Root Architecture Modelling in Heterogeneous Soils

How do root systems respond to environmental stresses?

Since the 1950s crops were bred for high-input agroecosystems which led to extensive use of fertilizers. This resulted in environmental problems and high production costs. Nowadays, breeding crops with high plant productivity for low-input agroecosystems with a focus on sustainability and resource efficiency becomes increasingly important. In such breeding programs the root architecture is crucial for the selection process, since architectural, morphological, anatomical, and physiological root traits influence plant nutrient and water uptake. A deeper knowledge of the growing root system and its dynamic rhizosphere will enable us to determine suitable root system traits as selection criteria for plant breeding.

Maize

In our work we analyse water and phosphate uptake under different environmental stresses. These major inputs for crop productivity will gain even more significance considering a higher frequencies of droughts due to climate change and increased fertilizer costs due to an upcoming phosphate crisis. We are interested in the following research questions: (1) In which way does the root system adapt to water and phosphate availability, and how can root architecture models be extended to implement integral root system responses? (2) How can this model be integrated into the soil environment, e.g. how can we create appropriate sink terms? (3) Can root uptake and resource efficiency be understood as an optimization process?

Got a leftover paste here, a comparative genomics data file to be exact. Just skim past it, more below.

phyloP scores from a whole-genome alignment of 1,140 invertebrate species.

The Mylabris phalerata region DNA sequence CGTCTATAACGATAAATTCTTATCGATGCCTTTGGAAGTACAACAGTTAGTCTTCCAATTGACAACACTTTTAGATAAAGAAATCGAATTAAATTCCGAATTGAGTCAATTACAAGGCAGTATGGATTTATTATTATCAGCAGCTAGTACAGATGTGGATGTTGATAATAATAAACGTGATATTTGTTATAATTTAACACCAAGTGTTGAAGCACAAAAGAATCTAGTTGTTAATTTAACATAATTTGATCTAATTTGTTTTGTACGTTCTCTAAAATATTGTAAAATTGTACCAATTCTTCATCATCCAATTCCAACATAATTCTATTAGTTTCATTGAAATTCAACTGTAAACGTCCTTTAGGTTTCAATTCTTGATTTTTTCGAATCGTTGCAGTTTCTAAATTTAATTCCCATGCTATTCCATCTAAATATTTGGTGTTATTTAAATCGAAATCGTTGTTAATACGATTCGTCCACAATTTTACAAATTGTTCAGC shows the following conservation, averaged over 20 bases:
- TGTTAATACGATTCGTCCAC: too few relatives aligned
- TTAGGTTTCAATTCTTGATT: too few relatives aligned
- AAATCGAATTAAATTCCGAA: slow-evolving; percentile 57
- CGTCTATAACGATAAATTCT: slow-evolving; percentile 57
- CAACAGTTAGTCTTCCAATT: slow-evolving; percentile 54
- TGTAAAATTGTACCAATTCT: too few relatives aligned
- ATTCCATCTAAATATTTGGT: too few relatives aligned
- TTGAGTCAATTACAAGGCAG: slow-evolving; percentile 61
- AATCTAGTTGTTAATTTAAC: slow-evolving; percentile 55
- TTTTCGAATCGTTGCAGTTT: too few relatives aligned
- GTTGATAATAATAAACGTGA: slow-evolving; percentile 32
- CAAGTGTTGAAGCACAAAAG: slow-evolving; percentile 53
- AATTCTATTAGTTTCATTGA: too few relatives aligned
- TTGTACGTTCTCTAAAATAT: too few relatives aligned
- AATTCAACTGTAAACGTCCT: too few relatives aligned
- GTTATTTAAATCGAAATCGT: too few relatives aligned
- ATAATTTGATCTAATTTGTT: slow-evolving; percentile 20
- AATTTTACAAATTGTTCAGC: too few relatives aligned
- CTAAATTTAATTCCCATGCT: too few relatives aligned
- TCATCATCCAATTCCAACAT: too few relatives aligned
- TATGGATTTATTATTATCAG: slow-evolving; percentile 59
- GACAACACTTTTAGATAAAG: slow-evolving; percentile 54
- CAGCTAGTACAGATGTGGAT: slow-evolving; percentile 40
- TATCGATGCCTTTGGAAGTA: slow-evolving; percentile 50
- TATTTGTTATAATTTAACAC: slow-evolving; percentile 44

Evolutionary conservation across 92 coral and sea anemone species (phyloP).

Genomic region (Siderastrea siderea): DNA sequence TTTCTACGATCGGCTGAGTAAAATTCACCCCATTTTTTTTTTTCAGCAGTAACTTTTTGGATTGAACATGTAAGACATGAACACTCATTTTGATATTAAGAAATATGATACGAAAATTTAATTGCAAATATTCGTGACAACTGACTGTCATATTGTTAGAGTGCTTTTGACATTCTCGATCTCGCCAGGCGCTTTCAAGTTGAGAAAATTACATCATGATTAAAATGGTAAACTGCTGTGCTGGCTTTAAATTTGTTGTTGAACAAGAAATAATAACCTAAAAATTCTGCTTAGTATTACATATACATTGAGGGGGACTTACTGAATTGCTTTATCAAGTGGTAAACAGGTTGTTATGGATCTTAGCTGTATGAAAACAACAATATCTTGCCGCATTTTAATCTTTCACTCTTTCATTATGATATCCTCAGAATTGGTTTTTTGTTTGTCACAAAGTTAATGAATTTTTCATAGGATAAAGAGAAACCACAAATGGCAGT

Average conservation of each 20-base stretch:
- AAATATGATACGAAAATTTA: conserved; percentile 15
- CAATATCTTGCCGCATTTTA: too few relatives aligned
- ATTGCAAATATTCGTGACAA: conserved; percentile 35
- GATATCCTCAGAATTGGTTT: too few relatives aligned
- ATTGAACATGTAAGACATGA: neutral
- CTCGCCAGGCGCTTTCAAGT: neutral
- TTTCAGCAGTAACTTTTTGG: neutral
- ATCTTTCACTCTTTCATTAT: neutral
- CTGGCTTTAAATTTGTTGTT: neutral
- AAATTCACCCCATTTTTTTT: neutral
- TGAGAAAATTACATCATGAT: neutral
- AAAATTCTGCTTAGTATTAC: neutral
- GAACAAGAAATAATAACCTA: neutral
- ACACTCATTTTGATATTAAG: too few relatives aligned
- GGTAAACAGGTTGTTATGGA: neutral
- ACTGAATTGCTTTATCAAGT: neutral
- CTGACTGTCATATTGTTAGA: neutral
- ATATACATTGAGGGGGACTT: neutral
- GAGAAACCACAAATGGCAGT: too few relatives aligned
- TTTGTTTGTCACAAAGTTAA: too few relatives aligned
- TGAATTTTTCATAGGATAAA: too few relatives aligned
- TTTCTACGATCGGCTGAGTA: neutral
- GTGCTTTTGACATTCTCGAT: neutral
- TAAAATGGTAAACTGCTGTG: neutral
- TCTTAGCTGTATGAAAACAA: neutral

The work is conducted in close collaboration between applied mathematicians and experts for rhizosphere processes, water management and plant breeding. Mathematical modelling enhances the general understanding of rhizosphere processes, including root growth dynamics. We systematically analyse root traits in heterogeneous soil environments using mathematical modelling supported by experimental observations. Model development starts at a single root scale where relevant processes are described in a mechanistic way using partial differential equations. In a second step root system models are developed from the single root scale using up-scaling techniques such as homogenisation and averaging.

We facilitate the integration of methods from computational science into root research, and our findings will be beneficial for managing plant nutrition and irrigation. Furthermore, project results encourage the use of root architecture traits in future crop improvement efforts.

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Acknowledgments

Daniel Leitner is recipient of an APART-fellowship of the Austrian Academy of Sciences at the Computational Science Center, University of Vienna. The project “The roots of drought resistance” is financially supported by the Austrian Science Fund (FWF), Project No. P 25190-B16.

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Contact

Computational Science Center
University of Vienna

Oskar-Morgenstern-Platz 1
1090 Wien
T: +43-1-4277-23701